I’m on record stating that the Plaintiff’s bar is more creative than the Defense bar. Indeed, sometimes I wonder if me and Ryan/Paul are the only guys dreaming stuff up on this side of the v.
Maybe the Plaintiff’s bar is more innovative because creating case law is thought to be the province of entrepreneurial one-man shops and not the stuff of prestigious law firms. Who’s to say.
What I do know is that the Plaintiff’s bar keeps coming up with little tactics/adjustments to keep their Automatic Telephone Dialing Systems (ATDS) cases alive.
Here’s the latest one I noticed.
As every TCPA.World denizen knows by now claims for prerecorded/artificial calls live alongside ATDS claims–so you can assert one, or the other, or both. But critically, a prerecorded/artificial voice call triggers the statute regardless of whether an ATDS is used.
So now the Plaintiff’s bar is using allegations of the receipt of prerecorded calls as a vehicle to hold open the door to ATDS claims. Specifically, they are asking courts to reserve ruling on whether or not an ATDS was separately used to contact the called party once they have pleaded that a prerecorded voice was used. The case is going to get past the pleadings stage anyway–the argument goes–so why not just reserve on the issue of ATDS usage pending discovery?
I mean… that’s pretty good.
And it is finding pay dirt.
In Morales v. Sunpath Ltd., C.A. NO. 1 :20-cv-01376-RGA-MPT, 2022 U.S. Dist. LEXIS 17858 (D. De. February 01, 2022) for instance the Defendant moved to dismiss the ATDS claim arguing that the calls were not made at random. The Plaintiff countered that prerecorded calls were also made so whether or not an ATDS was used a valid claim was stated. The Court agreed and–without analyzing Facebook— elected to allow the ATDS portion of the claim to proceed as well:
Here, plaintiffs similarly “reserve the right to argue that Defendants used an automatic telephone dialing system to place the calls to Plaintiffs and the Class members should facts uncovered in discovery support that argument.” Thus, the court recommends denying defendants request to dismiss pursuant to Rule 12(b)(6).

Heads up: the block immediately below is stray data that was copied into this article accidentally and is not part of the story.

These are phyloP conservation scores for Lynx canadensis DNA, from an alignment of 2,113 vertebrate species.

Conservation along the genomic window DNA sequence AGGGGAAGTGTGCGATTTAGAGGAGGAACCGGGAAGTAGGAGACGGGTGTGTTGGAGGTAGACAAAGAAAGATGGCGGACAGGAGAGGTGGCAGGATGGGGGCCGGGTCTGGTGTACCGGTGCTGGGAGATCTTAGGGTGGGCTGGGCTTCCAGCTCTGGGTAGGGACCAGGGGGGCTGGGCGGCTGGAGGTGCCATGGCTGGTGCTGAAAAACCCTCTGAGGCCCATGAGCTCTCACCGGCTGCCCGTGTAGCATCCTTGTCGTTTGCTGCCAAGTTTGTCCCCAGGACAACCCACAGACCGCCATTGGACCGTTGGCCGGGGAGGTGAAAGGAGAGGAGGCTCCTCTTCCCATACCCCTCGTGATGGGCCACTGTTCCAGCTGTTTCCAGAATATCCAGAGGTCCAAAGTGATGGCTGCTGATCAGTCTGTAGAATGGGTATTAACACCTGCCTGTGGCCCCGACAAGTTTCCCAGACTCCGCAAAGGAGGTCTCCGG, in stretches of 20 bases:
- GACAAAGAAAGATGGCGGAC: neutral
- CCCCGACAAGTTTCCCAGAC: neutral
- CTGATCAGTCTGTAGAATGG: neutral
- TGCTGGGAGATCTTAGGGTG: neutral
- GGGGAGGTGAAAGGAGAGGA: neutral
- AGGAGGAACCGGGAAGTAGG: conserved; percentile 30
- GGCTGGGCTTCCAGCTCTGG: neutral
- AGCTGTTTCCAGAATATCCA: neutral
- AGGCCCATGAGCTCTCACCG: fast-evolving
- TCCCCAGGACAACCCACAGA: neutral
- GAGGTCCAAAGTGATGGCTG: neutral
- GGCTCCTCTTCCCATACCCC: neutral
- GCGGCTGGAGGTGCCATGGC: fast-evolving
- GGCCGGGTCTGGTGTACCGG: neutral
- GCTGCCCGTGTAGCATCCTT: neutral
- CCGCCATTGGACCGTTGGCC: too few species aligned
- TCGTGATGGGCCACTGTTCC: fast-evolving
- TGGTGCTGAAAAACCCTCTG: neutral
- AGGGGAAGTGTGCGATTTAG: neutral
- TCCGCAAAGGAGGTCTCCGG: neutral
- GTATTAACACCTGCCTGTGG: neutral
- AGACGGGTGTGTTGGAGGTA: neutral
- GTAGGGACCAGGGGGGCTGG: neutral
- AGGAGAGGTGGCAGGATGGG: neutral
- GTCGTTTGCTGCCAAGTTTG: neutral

You see that?
The plaintiff just “reserved the right” to argue an ATDS was used if discovery bears it out and the Court said “ok, sounds fine.”
So the motion to dismiss was denied. The case proceeds to discovery. And Plaintiff is free to pursue both the ATDS and the prerecorded call claims in discovery–even though the ATDS allegations may have been insufficient.
Now, in truth, the Plaintiff’s bar is winning the Facebook battle at the pleadings stage anyway. But the idea that a Plaintiff can avoid any review of their ATDS allegations at the pleadings stage by merely “reserving” the issue is somewhat revolutionary. It converts every prerecorded call case into an ATDS case in waiting–and redoubles the need for callers to fully understand their source code.
In short, I don’t like this at all. But I have to admit–its pretty clever.
Defendants should keep in mind that a Plaintiff does not simply get to “reserve” issues for later in the case. The 12(b)(6) mechanism exists to allow the court to cast out claims that lack probable merit before the expense and intrusion of discovery. But this is an issue that now needs to be directly argued in the motion-otherwise a court will merely sidestep a fulsome analysis of Facebook and allow the claim to proceed.
This is also FURTHER reason why folks should be moving away from prerecorded/artificial voice calls/voicemails/RVMs/avatar and toward live calls and texts. And it is further reason why human selection dialers remain all the rage.
Always here to chat.